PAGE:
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NVIDIA 450 Linux Beta Driver Quietly Rolls Out With New PRIME Option, Other Improvements

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  • #21
    Originally posted by IreMinMon View Post

    Does this new "advanced muxless optimus" thingy work though?
    Have no idea what this is

    Originally posted by IreMinMon View Post
    Also "dynamic power allocation" thingy or whatever it's called?
    Well I checked the power usage of my laptop and its lower if I am not using a heavy GPU application piped through PRIME. If I do use an application through PRIME than power use goes up. According to their docs at https://download.nvidia.com/XFree86/...eroffload.html its meant to work

    PRIME render offload is the ability to have an X screen rendered by one GPU, but choose certain applications within that X screen to be rendered on a different GPU. This is particularly useful in combination with dynamic power management to leave an NVIDIA GPU powered off, except when it is needed to render select performance-sensitive applications.
    Originally posted by IreMinMon View Post
    I can't seem to find official statements from nvidia on this stuff. Also do you have any source on the statement that full dGPU poweroff is unavailable due to kernel limitations?
    I remember reading this earlier but it turns out this is not the case. Both the NVidia docs and Archwiki (see https://wiki.archlinux.org/index.php/NVIDIA_Optimus) says that it actually powers off the GPU. I also saw https://forums.developer.nvidia.com/...-dgpu/113054/2 .

    So I may have been wrong here although I swear reading somewhere that PRIME on Linux couldn't completely turn off the GPU but this was some time ago.
    Last edited by mdedetrich; 08 June 2020, 10:56 AM.

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    • #22
      Originally posted by mdedetrich View Post
      Have no idea what this is
      https://www.anandtech.com/show/15692...vanced-optimus
      Nvm, apparently it's available on "super max-Q" GPUs only. It's basically nvidia optimus, with some fancy switch which allows the display to be connected either directly to iGPU or dGPU. dGPU no longer offloads the frame on to the iGPU buffer to be sent to the display. This reduces latency and allows for G-sync to be used.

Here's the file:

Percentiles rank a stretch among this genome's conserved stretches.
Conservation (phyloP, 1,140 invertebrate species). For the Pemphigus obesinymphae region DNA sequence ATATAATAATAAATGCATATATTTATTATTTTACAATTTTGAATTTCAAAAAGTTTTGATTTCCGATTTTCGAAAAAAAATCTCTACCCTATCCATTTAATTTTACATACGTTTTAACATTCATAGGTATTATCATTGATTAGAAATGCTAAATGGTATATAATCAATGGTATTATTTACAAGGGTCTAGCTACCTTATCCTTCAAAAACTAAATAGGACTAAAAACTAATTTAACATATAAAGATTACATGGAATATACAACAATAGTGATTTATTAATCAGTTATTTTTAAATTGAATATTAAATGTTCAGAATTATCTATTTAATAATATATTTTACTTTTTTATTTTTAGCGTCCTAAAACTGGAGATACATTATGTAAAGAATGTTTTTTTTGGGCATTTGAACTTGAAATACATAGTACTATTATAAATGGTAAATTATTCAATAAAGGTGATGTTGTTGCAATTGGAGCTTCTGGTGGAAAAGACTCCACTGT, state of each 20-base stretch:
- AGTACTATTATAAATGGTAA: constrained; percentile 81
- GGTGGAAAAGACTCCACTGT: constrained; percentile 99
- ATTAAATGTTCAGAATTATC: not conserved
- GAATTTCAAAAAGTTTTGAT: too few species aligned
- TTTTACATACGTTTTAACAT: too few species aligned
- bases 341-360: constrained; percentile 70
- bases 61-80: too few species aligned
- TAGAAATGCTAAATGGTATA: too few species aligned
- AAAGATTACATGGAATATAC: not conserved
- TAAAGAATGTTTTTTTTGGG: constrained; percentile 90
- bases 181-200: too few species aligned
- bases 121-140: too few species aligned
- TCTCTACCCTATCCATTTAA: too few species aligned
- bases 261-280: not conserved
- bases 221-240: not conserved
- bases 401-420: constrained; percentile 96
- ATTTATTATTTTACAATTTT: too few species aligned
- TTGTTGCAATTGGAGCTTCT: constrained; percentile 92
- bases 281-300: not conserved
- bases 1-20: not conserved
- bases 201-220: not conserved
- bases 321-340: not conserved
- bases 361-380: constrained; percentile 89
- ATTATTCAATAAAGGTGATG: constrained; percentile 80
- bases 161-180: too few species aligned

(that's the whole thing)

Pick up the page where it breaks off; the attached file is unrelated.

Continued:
Originally posted by mdedetrich View Post
      Well I checked the power usage of my laptop and its lower if I am not using a heavy GPU application piped through PRIME. If I do use an application through PRIME than power use goes up. According to their docs at https://download.nvidia.com/XFree86/...eroffload.html its meant to work
      https://www.anandtech.com/show/15692...vanced-optimus
      Again apparently nvidia allows manufacturers to set a thermal output limit in BIOS that represents the laptop's cooling ability. You can then include a GPU and a CPU that the system wouldn't be able to cool when running together at full power, but this new technology apparently cleverly shifts power from one to another in order to eliminate the bottleneck.

      Originally posted by mdedetrich View Post
      I remember reading this earlier but it turns out this is not the case. Both the NVidia docs and Archwiki (see https://wiki.archlinux.org/index.php/NVIDIA_Optimus) says that it actually powers off the GPU. I also saw https://forums.developer.nvidia.com/...-dgpu/113054/2 .

      So I may have been wrong here although I swear reading somewhere that PRIME on Linux couldn't completely turn off the GPU but this was some time ago.
      Okay, thanks

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      • #23
        Originally posted by Phiox View Post
        Does this finally allow using displays connected to the Nvidia GPU while using Render Offloading? This has been an issue for some time (https://forums.developer.nvidia.com/...ad-mode/107046). This is a deal breaker for me since I want my display outputs to 'y know work 'n stuff.
        Yes - it does! Using it on Arch with optimus-manager in Hybrid mode and the latest Xorg shows the HDMI/DP connected displays! It's a bit laggy for me when connecting a Thunderbolt display, though, but seems to work fine with an HDMI one.

        For laptops that are condemned to use the Nvidia driver on Linux this could be a battery lifesaver, so we can use Intel and keep Nvidia only for plugging external screens while on the go, without having to restart Xorg to fully render on Nvidia.

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